The college prospered for awhile, but the Methodists established another college in Evanston (Northwestern) and that sort of ate into the pool of potential students. But it did turn out about 7,500 students, a lot of them clergy, lawyers, politicians, editors and businessmen before it closed in 1878. It was reopened in 1879 by a group of Brethren businessmen as an institution for their young people (now Church of the Brethren), and it became Mount Morris Seminary and Collegiate Institute, and then Mt. Morris College. After a fire in 1931, the college closed in 1932 (there had also been a fire in 1912, but the college rebuilt). My parents were freshmen when it burned; my mother's parents had also met there. In 1994 the town school system merged with Oregon with high schoolers being bussed. In 2004 the elementary school was destroyed by fire, and now the little ones are bussed too. The original high school where I had classes for a year, later became a junior high, and it burned in 1989 (no longer in use as a school).

The current students have all adjusted--probably better than the adults. Just as my generation had no memory of the college except what our parents told us, so there will soon be young people who have no memory of a town school. It does seem odd now to me, an outsider for many years, that the little town created because people cared about education, doesn't have a college, or a high school or an elementary school.

Information from "Mt. Morris Past and Present" by Harry G. Kable, rev. ed., 1938 and photo from "The 1929 Life" of Mt. Morris College.

2769 FLW Tour: War Memorial Columbus, IN

When I first saw this war memorial on the lawn of the county courthouse in Columbus, IN, I thought it really clashed. However, when you walk up to it and enter it, it really is impressive and sobering. Particularly moving are the letters home in the granite from the soldiers shortly before they died. All wars of the 20th century are represented.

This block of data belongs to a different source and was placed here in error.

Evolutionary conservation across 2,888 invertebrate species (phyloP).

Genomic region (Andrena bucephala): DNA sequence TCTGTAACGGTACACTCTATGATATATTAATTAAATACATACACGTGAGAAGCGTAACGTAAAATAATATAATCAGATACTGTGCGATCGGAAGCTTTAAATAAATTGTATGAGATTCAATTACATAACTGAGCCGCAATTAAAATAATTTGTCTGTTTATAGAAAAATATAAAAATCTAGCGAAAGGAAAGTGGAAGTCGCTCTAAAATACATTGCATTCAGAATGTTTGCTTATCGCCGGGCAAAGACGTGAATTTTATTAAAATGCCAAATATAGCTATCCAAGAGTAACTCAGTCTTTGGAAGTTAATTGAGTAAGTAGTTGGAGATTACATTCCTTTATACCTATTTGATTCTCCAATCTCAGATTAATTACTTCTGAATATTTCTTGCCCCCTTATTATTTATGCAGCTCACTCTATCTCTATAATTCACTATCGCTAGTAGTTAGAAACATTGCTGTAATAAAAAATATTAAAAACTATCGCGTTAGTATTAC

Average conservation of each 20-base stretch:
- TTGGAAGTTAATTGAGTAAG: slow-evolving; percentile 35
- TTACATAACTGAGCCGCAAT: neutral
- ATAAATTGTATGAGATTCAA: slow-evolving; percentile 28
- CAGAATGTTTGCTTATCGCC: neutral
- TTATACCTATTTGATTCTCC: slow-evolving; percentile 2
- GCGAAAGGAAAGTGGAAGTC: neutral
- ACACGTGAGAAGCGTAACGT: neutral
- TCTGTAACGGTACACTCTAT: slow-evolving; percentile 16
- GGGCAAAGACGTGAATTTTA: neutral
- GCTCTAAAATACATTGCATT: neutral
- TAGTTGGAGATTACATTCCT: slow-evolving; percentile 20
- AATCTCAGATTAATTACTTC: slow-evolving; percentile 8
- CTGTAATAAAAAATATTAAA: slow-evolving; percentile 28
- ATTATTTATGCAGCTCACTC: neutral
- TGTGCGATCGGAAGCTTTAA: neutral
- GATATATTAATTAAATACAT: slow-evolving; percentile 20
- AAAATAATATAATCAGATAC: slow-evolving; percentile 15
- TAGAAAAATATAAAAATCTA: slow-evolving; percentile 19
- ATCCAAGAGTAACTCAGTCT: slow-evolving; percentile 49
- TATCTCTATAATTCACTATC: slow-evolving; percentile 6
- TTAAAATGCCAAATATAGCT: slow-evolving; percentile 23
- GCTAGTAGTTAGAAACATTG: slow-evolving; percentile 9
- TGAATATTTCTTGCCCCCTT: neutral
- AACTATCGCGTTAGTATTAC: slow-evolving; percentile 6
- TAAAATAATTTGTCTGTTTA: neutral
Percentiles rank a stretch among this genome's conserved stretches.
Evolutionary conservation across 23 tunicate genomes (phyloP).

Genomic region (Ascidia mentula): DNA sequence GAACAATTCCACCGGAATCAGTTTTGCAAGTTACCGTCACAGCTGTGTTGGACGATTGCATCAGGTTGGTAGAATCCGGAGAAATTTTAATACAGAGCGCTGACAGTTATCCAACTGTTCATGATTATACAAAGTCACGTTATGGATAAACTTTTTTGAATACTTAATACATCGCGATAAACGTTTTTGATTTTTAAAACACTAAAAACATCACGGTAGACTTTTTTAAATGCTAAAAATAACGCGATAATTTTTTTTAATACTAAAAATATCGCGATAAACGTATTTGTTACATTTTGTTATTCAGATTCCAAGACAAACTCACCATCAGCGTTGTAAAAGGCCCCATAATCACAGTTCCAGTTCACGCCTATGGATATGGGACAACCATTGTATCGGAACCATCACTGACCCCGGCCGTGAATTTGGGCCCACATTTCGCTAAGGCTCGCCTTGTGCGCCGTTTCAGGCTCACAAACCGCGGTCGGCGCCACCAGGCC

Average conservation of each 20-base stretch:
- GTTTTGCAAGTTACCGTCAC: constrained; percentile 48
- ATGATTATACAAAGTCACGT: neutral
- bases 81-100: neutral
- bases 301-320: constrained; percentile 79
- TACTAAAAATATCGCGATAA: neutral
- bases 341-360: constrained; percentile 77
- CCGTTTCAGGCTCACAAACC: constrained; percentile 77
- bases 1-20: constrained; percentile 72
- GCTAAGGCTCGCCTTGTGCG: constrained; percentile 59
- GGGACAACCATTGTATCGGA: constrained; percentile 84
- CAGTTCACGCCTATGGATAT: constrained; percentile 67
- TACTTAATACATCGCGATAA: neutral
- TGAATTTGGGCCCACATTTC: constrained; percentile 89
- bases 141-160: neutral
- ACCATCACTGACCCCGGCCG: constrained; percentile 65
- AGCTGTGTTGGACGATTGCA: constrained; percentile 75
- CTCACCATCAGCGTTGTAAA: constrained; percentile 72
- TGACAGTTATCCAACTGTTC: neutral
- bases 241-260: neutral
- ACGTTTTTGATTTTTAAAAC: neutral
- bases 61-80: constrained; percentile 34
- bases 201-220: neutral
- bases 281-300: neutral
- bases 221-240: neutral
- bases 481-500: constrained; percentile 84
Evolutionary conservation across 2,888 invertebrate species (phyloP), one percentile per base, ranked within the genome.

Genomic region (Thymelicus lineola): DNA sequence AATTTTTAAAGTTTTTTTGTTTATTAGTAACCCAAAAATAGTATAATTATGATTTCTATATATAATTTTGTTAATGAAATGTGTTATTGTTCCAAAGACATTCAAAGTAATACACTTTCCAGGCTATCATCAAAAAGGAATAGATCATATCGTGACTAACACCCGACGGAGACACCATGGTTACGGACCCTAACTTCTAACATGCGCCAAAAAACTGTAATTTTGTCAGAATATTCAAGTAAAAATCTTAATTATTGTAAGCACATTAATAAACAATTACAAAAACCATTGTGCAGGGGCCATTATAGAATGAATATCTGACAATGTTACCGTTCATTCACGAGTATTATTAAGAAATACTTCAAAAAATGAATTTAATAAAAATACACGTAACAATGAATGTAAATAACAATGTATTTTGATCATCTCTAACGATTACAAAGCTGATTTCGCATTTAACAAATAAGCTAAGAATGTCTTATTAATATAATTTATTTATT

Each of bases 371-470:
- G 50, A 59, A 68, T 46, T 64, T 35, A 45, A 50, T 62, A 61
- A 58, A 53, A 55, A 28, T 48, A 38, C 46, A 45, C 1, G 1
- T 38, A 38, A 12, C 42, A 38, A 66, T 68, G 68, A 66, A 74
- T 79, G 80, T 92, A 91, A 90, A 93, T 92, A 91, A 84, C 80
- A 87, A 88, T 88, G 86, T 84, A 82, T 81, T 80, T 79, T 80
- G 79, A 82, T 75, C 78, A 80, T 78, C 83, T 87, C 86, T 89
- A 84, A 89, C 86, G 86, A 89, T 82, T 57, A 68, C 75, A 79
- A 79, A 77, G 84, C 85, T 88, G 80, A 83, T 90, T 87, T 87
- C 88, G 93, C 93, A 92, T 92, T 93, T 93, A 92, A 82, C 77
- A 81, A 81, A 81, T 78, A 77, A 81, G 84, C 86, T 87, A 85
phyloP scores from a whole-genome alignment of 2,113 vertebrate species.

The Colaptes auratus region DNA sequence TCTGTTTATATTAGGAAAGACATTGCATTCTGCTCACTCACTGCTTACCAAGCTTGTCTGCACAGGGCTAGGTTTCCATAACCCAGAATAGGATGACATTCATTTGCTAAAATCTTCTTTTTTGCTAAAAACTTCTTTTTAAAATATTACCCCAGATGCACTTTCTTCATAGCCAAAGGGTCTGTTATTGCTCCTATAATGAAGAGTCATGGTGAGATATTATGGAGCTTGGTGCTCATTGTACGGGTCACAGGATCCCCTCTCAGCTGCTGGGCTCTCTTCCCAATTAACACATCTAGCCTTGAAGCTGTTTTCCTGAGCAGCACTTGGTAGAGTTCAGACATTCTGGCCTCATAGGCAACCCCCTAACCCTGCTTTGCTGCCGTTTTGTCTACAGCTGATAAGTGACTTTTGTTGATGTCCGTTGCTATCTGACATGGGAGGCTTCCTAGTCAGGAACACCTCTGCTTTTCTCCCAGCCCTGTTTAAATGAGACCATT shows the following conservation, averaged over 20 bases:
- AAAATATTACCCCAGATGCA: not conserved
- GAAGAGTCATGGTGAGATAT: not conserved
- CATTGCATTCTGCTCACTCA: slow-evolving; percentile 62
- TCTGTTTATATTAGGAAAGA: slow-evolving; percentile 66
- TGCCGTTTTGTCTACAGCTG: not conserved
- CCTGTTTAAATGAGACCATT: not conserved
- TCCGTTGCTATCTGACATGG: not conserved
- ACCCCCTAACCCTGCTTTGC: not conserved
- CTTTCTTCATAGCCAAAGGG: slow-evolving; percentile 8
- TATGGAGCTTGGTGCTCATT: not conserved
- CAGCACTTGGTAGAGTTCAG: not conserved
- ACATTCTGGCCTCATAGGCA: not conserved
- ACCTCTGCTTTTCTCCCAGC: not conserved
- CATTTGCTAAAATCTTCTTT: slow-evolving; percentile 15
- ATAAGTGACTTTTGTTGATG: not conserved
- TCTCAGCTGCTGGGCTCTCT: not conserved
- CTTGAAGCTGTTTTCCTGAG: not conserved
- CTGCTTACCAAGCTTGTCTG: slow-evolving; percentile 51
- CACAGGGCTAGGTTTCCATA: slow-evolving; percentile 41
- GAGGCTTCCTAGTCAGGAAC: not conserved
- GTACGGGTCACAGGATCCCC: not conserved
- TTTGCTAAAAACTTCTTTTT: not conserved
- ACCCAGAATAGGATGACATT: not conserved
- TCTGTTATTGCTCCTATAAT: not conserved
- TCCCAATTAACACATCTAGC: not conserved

2768 Why am I doing this?

If you stop by often, you may notice I'm not using Mr. Linky any more. That's the automatic sign in. At first, it was really cute and simple. But then it started changing. So why'd I drop it? Well, you have to sign in again when you leave a comment, don't you? So the time you save as a blogger, you use up at someone else's site with a double sign in--especially those that make you jump through hoops and hunt for the comment window while listening to ugly music. Also, if you use Mr. Linky the next time, it disappears from the former entry--yes, the reader could go to the trouble to click, open and read it, but who does that? And I doubt that those links "count" on the various sites that rank blogs (today I'm #201 based on links (or a magic formula I don't understand), which isn't too bad considering there are 50 million blogs). The time involved in meme participation is reading the other blogs, not in typing in your name, only to have it disappear anyway with the next time the writer uses Mr. Linky.

Also, increasingly for meme sites, I'm only visiting bloggers because some are just too difficult to leave comments. I know spam is a problem, but unless you are really controversial or flaunting how sexy you are, drawing trolls and sock puppets to your site, do you really need all that protection?

2767 Crabby people are the smartest

One of my regular readers will certainly agree. What would we do without studies? Apparently a study has shown that after age 60, the crabbiest people are the smartest (Jacqueline Bichsel, Morgan State University).

"The theory is that more challenging and argumentative people may be giving themselves more of the mental workout needed to keep their minds sharp." Another theory is that smart people don't like being patronized, which is the attitude many older people get, so they might snap at you if you say something sappy.

Did you see that Orlando and St. Pete are #1 and #2 for angry people? Must be a lot smart alecky older golfers around there. I think Columbus was #53.

When Michelle, the Convivial Librarian, asked Middle School students what words came to mind with "librarian," they responded: "Cardigan" "old" "sssshh-ers" "mean" "crabby" "smart" and "read often." Works for me!